Pur Autre Vie

I'm not wrong, I'm just an asshole

Sunday, April 29, 2018

To Anachronism in Heaven

As civilization evolves, some products that start as luxuries eventually become affordable for working people. Obvious modern examples include refrigerators, televisions, and indoor plumbing.

This can lead to anachronism in our understanding of history. Today, India Pale Ales are basically affordable for everyone, and they are commonly marketed as "the beer that the British drank in India." What this obscures is that they would have been drunk by the upper classes in British India, while the bulk of British soldiers were drinking porter. (This was not necessarily purely a matter of affordability. Working class Britons were accustomed to porter and may have preferred it.) Because of the way class and history work (and, admittedly, because of the near-total disappearance of porter in the intervening years), we think of IPA as the archetypal British beer in India, though porter was the typical drink. (These links are only indicative, if I feel less lazy I will dig up more definitive numbers later.)

Similarly, mead looms large in our understanding of Viking culture, but it appears likely that mead was very rarely drunk and the typical drink was beer. (Here's another analysis along the same lines.)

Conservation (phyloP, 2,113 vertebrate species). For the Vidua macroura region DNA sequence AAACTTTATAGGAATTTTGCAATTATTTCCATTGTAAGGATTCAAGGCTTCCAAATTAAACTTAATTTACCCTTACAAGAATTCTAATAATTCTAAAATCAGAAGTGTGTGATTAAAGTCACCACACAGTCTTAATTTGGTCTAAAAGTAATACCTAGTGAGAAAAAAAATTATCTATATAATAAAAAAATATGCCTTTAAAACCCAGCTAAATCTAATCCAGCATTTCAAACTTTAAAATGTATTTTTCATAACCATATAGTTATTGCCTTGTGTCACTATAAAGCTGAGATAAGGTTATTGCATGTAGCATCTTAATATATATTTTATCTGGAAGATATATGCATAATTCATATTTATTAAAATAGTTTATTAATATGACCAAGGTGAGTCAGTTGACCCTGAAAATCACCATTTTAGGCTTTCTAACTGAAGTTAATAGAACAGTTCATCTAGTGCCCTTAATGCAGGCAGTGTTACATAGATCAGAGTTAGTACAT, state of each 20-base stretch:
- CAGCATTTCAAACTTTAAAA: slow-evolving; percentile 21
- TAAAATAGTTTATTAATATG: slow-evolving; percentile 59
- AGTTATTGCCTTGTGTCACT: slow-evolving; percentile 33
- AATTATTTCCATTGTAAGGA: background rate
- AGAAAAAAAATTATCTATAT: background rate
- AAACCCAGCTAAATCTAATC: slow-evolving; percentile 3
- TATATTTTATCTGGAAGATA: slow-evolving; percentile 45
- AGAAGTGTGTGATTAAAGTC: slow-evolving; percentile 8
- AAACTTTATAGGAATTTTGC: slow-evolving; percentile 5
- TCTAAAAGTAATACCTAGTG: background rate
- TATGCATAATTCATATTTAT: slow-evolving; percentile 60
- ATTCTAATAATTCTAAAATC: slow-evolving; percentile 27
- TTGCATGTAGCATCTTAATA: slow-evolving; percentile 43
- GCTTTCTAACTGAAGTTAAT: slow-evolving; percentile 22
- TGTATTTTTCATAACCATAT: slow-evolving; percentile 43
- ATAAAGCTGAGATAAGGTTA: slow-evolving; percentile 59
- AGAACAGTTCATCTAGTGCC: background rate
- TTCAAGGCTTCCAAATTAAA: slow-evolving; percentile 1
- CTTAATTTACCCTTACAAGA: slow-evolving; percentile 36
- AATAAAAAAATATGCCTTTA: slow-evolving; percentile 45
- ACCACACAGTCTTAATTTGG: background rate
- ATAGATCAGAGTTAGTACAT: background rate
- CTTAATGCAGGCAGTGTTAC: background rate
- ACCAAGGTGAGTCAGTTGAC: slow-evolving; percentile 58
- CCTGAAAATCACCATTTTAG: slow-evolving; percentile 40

Of course this kind of thing is inevitable, but I find it a little sad. Even in our cultural memories, we discount the experiences of regular people and elevate the tastes and aspirations of the elite, and we end up understanding our history poorly or not at all.

Friday, April 27, 2018

Market Power Through the Lens of Beer

Matt Stoller has become famous (at least on Twitter) for his distinctive views on political economics. In particular, his theory is that firms have increased their market power to the detriment of consumers and (especially) workers, that the field of antitrust has been hobbled by a misguided focus on consumer welfare, and that this state of affairs explains why U.S. voters were so eager to vote for Trump.

I'll have more to write later, but I thought I would describe an interesting test case that I happen to know something about. A few decades ago, a very high percentage of beer brewed in the United States was made by "macro" breweries. The breweries were not quite so macro as they are today—the big brewers had not yet merged into the behemoths that now dominate the industry—but they were very big, and their collective market share was much higher than today.

In the following decades, smaller breweries (called "micro" for a while and now mostly called "craft") multiplied and increased their market share. The statistics probably aren't perfect, but apparently in the late 70s and early 80s there were under 100 breweries in the United States. Today there are over 6,000, with over 300 breweries in Colorado alone. (We don't need to get into the role of homebrewing in this increase, but for what it's worth homebrewing was legalized at the federal level in 1978.) "Craft" breweries (the term is controversial, but for our purposes it basically captures the market segment we care about) now supply about 12.7% of U.S. beer by volume and more than 23% by value. (The difference, of course, is explained by the much higher price that craft beer commands in the market.)